News / USA

More Americans Filing for Unemployment Benefits

The number of newly-laid off Americans rose unexpectedly last month. The government's overall unemployment figure is due out Friday, and economists do not expect any improvement in the number.

The latest snapshot of the U.S. labor market shows employers squeezing more production out of existing workers rather than hiring additional help. The number of Americans filing for unemployment benefits totaled 480,000 last week - 8,000 more than the previous week.

After months of steady declines from last year's record-highs of about 700,000 weekly jobless claims, recent weeks have seen upticks in the ranks of those seeking unemployment benefits. The trend worries Societe Generale's chief U.S. economist, Stephen Gallager.

"It is a little bit of a concern. Now we are getting a few weeks to the upside from the 430 [thousand weekly] claims that we had [a month ago]," Gallager said. So it is suggesting slower movement toward outright job growth. I still that is coming, but maybe not as quickly and we cannot have as much confidence that it will be sustainable."  

Gallager was speaking on Bloomberg Television.

Friday, the U.S. Labor Department releases the official unemployment rate for January. Economists expect the rate will be little changed from December's reading of 10 percent. Gallager says recent jobless benefits claims data do not point to an immediate turnaround in the U.S. labor market that would bring significant reductions to America's stubbornly-high unemployment rate.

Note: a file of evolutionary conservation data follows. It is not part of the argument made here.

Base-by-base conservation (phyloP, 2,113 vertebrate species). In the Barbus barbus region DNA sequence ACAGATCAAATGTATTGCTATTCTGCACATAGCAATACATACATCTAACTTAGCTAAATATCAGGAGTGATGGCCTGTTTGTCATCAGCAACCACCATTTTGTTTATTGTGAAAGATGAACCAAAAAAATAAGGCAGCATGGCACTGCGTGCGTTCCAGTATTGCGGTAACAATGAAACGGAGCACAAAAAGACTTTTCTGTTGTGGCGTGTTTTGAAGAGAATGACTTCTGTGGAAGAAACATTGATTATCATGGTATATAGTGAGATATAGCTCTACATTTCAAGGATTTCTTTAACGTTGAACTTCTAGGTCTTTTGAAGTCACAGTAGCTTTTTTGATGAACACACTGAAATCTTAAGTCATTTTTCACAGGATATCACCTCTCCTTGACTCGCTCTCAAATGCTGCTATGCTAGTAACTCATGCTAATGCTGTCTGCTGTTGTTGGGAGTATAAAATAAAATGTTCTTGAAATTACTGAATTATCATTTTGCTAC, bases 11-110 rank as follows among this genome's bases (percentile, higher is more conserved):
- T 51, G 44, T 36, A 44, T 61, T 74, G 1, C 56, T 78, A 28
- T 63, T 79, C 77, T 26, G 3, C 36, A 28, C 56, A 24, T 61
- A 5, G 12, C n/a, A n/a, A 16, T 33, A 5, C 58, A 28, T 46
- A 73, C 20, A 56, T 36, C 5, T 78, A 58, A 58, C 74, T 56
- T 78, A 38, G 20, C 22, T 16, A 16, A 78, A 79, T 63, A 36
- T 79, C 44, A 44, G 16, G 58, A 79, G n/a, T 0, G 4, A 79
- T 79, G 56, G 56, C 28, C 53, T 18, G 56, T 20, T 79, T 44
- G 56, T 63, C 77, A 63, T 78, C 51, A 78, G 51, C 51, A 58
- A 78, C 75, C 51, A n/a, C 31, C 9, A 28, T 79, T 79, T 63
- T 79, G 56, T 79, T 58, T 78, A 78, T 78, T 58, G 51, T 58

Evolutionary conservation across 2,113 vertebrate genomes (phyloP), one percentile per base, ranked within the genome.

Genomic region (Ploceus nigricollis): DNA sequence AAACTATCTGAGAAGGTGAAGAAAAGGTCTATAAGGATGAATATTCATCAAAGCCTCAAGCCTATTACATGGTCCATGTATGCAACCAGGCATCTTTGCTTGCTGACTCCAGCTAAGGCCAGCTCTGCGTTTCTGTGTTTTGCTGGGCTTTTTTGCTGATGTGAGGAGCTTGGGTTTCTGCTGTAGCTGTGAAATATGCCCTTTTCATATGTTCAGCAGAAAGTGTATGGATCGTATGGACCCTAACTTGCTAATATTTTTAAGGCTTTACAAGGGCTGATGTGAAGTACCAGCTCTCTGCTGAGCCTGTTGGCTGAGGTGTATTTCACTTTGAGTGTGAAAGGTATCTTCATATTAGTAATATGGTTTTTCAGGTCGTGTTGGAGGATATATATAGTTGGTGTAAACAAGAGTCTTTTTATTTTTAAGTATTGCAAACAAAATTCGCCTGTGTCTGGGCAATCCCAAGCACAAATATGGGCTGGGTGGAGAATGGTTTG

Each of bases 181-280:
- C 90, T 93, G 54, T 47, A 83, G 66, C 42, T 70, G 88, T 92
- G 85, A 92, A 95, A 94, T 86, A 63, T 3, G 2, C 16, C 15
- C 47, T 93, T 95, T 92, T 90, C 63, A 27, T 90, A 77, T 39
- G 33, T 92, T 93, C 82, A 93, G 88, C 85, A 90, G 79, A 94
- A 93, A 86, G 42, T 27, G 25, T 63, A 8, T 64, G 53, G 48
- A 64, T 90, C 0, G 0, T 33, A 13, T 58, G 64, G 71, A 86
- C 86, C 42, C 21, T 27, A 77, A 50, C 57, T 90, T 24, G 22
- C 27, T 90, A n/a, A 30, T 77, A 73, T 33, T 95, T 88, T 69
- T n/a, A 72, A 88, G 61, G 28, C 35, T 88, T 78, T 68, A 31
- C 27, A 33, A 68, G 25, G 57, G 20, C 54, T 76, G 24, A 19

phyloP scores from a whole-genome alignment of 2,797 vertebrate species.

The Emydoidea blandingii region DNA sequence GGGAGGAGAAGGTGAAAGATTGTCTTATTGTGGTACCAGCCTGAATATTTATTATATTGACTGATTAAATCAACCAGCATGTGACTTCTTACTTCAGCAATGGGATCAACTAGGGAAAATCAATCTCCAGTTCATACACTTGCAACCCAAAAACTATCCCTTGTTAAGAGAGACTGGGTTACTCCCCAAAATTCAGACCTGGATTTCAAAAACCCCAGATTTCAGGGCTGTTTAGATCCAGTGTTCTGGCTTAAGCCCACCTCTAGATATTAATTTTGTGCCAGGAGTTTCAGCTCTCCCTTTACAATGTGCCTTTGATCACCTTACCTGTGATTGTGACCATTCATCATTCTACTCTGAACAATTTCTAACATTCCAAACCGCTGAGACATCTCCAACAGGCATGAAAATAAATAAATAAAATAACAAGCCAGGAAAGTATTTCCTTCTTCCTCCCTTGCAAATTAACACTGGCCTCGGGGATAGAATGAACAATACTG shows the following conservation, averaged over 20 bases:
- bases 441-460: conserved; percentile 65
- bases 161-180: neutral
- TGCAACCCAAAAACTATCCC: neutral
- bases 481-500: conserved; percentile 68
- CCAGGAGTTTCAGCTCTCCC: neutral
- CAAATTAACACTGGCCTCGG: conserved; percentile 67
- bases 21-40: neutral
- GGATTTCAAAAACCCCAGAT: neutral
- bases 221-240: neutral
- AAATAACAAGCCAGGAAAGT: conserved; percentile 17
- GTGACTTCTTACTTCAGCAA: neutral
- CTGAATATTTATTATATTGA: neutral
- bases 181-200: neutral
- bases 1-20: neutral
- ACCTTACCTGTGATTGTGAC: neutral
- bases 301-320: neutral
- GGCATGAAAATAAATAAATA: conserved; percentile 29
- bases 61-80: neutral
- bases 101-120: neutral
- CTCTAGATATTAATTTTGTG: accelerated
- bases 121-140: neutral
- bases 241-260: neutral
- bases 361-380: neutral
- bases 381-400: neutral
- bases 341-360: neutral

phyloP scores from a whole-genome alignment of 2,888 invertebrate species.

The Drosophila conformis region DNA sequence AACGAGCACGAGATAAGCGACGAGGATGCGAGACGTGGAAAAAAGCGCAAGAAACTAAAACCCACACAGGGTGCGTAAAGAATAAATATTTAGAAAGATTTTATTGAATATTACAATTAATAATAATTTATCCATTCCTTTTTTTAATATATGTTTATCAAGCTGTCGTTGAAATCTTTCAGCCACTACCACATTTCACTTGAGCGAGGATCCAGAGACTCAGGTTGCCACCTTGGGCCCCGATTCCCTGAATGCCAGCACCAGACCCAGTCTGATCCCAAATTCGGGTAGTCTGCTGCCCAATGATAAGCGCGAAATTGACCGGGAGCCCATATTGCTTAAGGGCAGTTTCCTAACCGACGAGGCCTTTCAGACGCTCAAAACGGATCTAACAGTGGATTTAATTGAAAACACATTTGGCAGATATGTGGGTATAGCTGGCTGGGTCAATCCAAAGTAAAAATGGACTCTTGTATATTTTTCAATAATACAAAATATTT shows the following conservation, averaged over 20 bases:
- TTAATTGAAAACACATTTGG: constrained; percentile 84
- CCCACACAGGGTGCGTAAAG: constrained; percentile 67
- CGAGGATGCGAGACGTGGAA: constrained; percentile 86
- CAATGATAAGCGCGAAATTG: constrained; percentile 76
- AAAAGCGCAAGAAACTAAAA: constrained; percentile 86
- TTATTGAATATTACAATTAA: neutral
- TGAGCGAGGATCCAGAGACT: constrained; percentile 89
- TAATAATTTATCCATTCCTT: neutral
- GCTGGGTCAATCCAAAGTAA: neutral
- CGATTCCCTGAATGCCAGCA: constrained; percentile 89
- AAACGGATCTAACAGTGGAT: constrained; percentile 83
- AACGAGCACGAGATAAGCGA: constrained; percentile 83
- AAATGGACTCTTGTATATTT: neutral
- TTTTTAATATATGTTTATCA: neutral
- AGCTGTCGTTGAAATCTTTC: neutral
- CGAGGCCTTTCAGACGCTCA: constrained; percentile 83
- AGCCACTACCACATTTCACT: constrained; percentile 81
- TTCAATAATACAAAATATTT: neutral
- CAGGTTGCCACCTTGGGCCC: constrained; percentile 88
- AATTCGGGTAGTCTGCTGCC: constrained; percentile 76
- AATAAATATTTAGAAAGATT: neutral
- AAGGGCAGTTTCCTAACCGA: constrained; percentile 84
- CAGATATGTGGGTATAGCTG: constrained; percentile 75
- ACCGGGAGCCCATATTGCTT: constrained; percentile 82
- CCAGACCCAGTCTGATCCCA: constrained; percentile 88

"We want to see 400,000 [weekly claimants] or below to suggest sustainable job growth. And we are not there yet," Gallager said.

But if America's gainfully-employed workforce remains stunted, how is it that the U.S. economy expanded at an annual rate of 5.7 percent in the last quarter of 2009? Quite simply, companies have found ways to get more output from their existing payrolls. Productivity - the rate of economic output per worker - increased just over 6 percent in the fourth quarter of last year.

Higher productivity levels are seen as a mixed blessing as the United States struggles to emerge from recession. On the one hand, increased worker output may allow companies to raise salaries which, in turn, can trigger boosts in consumer spending. But improved productivity can also lead companies to delay hiring new workers, which can keep unemployment levels elevated long after a recession ends.

In other economic news, the Commerce Department reports a 1 percent jump in orders to U.S. factories that beat analysts' expectations.

And U.S. retail sales rose slightly last month, according to a private survey.  

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